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Handb Clin Neurol. 2017;145:217-226. doi: 10.1016/B978-0-12-802395-2.00016-X.

Acute and chronic bacterial infections and sarcoidosis.

Author information

1
Department of Neuropathology, Charité - Universitätsmedizin Berlin, Berlin, Germany.
2
Department of Neuropathology, Charité - Universitätsmedizin Berlin, Berlin, Germany. Electronic address: werner.stenzel@charite.de.

Abstract

Pathogen-induced inflammatory diseases mostly involving, but sometimes exclusively affecting, the central nervous system (CNS) manifest with a plethora of signs and symptoms. The different diseases are still difficult to cure despite modern diagnostic, preventive, and therapeutic advances, and this is mainly due to the host inflammatory response, leading to irreversible tissue damage. Knowledge about underlying pathomechanisms is constantly growing, and numerous studies on humans, human material, and animal models as well as in vitro systems have considerably increased our understanding of molecular mechanisms; however, there are still enormous uncertainties with respect to host-pathogen interaction and treatment. There are important regional variations as to prevalence and susceptibility of diseases, reflecting the importance of environmental factors, and immunogenetic peculiarities of different ethnicities. In addition, the opportunistic infections of the CNS are becoming very relevant, not only in the context of human immunodeficiency virus (HIV), but also in the context of modern, highly specific immunosuppressive or immunomodulatory treatments, evoking new and unmet diagnostic and therapeutic challenges. This chapter summarizes up-to-date knowledge about bacterial CNS infections, as well as cerebral sarcoidosis, focussing on morphologic aspects.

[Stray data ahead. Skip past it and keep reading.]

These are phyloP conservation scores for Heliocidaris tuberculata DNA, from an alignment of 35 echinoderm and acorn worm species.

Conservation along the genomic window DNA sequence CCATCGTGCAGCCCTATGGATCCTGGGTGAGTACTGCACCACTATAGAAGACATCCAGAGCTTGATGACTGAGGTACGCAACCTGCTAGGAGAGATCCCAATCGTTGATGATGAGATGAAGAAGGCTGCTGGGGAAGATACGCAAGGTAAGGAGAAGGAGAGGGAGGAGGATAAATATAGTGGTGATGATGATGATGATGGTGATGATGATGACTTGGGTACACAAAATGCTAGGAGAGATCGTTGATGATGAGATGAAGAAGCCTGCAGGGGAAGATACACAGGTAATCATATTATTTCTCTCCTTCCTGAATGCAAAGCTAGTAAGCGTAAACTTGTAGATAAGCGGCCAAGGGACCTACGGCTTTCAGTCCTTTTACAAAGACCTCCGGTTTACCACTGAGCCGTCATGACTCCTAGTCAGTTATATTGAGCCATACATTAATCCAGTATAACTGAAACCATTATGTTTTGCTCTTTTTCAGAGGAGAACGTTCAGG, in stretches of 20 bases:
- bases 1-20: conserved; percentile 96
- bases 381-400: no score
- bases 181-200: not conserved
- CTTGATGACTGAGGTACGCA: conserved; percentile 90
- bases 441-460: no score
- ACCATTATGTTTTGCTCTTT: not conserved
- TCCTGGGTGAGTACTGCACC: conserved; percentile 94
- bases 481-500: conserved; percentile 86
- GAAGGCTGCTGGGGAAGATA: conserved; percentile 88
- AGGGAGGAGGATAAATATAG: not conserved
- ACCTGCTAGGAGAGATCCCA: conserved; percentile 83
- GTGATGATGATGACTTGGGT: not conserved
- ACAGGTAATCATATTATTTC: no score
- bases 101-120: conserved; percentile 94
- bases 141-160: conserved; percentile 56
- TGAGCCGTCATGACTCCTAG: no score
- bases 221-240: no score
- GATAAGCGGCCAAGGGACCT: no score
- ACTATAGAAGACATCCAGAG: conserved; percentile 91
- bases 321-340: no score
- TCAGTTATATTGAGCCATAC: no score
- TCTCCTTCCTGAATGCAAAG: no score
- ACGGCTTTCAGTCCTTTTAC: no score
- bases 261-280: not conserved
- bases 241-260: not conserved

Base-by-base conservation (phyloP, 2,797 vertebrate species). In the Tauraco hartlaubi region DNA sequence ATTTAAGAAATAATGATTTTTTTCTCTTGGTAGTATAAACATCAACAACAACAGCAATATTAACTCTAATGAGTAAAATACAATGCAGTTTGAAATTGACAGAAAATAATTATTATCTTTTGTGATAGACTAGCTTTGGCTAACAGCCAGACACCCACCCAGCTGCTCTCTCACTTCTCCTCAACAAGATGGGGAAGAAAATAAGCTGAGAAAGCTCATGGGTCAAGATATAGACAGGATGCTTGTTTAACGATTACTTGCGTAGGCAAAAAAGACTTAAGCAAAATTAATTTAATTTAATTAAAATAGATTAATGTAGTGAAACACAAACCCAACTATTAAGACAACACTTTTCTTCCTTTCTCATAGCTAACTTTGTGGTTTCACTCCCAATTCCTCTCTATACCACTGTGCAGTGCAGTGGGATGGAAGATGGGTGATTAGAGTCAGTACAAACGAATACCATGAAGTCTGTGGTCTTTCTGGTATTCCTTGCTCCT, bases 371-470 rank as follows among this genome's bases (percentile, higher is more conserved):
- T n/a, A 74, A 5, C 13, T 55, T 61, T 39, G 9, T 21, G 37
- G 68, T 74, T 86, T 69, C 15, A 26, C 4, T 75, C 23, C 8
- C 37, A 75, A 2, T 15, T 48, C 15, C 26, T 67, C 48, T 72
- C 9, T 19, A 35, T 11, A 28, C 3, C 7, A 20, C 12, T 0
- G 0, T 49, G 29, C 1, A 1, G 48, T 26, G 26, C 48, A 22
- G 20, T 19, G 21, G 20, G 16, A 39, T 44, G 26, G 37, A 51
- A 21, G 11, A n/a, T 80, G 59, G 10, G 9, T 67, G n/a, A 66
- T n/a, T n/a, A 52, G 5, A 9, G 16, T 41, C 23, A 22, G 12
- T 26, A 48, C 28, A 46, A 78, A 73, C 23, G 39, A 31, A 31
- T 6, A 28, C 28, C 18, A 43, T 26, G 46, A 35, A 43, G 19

KEYWORDS:

CNS infections; bacterial; brain abscess; meningitis; neurosarcoidosis

[Indexed for MEDLINE]

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